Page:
Region IV Public Health Training Center

Welcome! Select a course to add to your Shopping Cart. Go to your Shopping Cart. Click Checkout. If you can't find the course you are looking for, it is full and no longer accepting enrollments.

Learn more »

Upcoming Sessions

See All Upcoming Sessions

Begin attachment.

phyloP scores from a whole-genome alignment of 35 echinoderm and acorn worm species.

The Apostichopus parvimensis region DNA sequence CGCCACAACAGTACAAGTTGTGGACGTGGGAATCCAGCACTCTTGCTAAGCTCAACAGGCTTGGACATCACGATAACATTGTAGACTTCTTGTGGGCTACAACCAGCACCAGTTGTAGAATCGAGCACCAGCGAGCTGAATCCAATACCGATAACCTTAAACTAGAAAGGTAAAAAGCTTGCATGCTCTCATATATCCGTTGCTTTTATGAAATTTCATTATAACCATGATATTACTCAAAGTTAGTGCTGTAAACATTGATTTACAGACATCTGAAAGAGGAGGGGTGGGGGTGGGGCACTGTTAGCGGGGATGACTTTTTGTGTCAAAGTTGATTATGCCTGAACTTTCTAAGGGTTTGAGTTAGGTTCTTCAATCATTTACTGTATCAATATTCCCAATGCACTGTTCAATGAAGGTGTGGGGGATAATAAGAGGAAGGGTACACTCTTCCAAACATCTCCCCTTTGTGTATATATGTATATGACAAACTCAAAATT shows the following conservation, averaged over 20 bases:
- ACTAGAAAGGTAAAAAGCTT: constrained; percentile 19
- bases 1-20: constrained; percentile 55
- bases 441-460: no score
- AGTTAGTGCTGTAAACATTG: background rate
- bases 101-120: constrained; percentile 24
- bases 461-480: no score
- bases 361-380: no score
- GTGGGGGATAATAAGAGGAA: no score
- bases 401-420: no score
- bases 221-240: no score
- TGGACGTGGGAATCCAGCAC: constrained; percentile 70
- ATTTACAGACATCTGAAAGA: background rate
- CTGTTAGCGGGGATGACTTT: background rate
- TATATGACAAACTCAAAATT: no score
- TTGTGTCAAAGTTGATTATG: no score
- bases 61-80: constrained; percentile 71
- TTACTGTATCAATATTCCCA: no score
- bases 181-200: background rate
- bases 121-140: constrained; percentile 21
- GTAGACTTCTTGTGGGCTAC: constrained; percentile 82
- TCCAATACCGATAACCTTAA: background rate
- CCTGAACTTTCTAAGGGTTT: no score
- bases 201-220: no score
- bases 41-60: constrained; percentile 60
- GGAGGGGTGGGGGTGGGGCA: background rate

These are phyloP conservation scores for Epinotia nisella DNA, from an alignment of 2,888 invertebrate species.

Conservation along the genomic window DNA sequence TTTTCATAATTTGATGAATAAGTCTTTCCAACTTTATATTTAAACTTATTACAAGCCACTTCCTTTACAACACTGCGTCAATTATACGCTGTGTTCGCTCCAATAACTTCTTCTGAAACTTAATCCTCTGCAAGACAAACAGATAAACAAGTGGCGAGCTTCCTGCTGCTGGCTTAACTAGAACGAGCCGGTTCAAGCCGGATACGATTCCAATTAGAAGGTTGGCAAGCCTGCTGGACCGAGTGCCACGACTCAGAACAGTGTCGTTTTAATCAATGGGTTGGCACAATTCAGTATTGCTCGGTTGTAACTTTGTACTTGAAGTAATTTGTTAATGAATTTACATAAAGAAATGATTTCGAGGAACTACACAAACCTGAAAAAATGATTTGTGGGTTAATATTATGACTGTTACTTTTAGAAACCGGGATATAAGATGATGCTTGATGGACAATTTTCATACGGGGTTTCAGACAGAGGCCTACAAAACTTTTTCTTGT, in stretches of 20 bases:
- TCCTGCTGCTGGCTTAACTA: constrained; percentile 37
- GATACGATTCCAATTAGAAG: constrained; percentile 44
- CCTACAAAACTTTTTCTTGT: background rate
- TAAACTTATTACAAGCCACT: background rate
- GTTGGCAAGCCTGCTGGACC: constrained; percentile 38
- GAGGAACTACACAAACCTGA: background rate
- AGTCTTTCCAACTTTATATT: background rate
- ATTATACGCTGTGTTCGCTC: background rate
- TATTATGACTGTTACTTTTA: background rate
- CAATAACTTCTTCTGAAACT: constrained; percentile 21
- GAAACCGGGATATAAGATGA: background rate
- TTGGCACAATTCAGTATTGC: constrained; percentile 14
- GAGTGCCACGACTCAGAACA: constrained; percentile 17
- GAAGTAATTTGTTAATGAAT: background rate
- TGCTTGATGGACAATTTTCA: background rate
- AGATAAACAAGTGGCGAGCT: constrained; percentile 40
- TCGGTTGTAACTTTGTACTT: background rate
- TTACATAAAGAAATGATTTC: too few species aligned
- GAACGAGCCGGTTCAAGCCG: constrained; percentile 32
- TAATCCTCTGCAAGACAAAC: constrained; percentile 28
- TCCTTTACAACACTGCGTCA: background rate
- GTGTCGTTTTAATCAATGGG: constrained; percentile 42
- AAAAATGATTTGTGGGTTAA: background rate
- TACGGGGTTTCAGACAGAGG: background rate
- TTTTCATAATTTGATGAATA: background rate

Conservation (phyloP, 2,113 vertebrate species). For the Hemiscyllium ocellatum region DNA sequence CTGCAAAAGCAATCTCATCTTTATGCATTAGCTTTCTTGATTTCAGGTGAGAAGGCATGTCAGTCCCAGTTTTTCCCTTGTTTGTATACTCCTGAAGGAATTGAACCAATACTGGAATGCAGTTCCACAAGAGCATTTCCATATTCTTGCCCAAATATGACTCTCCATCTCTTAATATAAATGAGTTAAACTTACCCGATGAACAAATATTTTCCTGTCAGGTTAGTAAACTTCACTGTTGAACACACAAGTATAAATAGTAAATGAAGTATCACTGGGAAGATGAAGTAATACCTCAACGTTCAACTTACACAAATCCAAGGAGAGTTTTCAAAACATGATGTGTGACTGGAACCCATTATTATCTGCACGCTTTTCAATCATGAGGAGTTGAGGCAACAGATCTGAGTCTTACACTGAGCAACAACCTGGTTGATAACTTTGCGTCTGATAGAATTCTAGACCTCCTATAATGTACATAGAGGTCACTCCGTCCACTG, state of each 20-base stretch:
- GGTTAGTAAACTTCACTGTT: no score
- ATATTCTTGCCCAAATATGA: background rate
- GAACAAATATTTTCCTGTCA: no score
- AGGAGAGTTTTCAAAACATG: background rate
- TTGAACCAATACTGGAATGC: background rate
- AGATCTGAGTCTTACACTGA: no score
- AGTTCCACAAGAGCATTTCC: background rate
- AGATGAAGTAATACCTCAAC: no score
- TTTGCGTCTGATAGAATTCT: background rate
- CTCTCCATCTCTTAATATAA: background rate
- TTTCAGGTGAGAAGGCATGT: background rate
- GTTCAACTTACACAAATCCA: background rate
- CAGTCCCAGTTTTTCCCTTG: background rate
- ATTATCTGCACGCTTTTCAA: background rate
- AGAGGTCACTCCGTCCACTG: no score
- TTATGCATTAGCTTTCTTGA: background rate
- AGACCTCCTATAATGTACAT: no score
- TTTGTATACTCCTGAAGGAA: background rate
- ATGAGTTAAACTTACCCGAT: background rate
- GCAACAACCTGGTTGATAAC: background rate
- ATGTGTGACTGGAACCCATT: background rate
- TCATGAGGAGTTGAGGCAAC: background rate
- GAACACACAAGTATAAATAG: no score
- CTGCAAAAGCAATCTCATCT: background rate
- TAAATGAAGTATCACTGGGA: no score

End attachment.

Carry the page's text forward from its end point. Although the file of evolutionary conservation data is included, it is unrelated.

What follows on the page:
Note: This is a recording of a webinar held on March 20, 2017. Training Overview This webinar recording introduces the audience to the national dialogue about public health and healthcare system integration. For the last several years, there has been an ongoing national dialogue about the need for improved coordination and integration between public health and the healthcare delivery system. With improved collaboration between these two entities, expectations are that population health objectives can be more effectively met, quality of care and services can be refined, and costs could decrease. In recent years, infectious diseases have been at the forefront of the public health portfolio and have helped demonstrate the significant need to strengthen the collaboration between public health and healthcare. The course contains two modules: a content module and a resources and evaluation module. After accessing both modules, learners will earn a certificate of completion. When the certificate is available, learners will see a Certificate button on their dashboard. This recording is approximately 90 minutes. There are no prerequisites. Participants will need a broadband internet connection (Google Chrome or Mozilla Firefox are preferred browsers) and computer speakers. For technical support, please contact emoryphtc@emory.edu. About the Trainer Previously, Dr. Montero served as VP of Population Health and Health System Integration at Cheshire Medical Center/Dartmouth-Hitchcock Keene, where he helped the healthcare system advance its population health strategy. For seven years, he served as director of the Division of Public Health Services at the New Hampshire Department of Health and Human Services. In that role, he led the delivery of high-quality, evidence-based services and prompt response to public health threats and emerging issues in the state. In New Hampshire, he also served as chief of New Hampshire’s Bureau of Communicable Disease Control, deputy director for public health emergency preparedness and response, and state epidemiologist. Dr. Montero holds a medical degree from the Universidad Nacional de Colombia. He also holds an epidemiology degree from Pontificia Universidad Javeriana in Bogotá, Colombia, and a master’s degree in healthcare delivery science from Dartmouth College. This project is supported by the Health Resources and Services Administration (HRSA) of the U.S. Department of Health and Human Services (HHS) under grant number UB6HP31680, Public Health Training Centers for $4,348,992. This information or content and conclusions are those of the author and should not be construed as the official position or policy of, nor should any endorsements be inferred by HRSA, HHS or the U.S. Government. Read More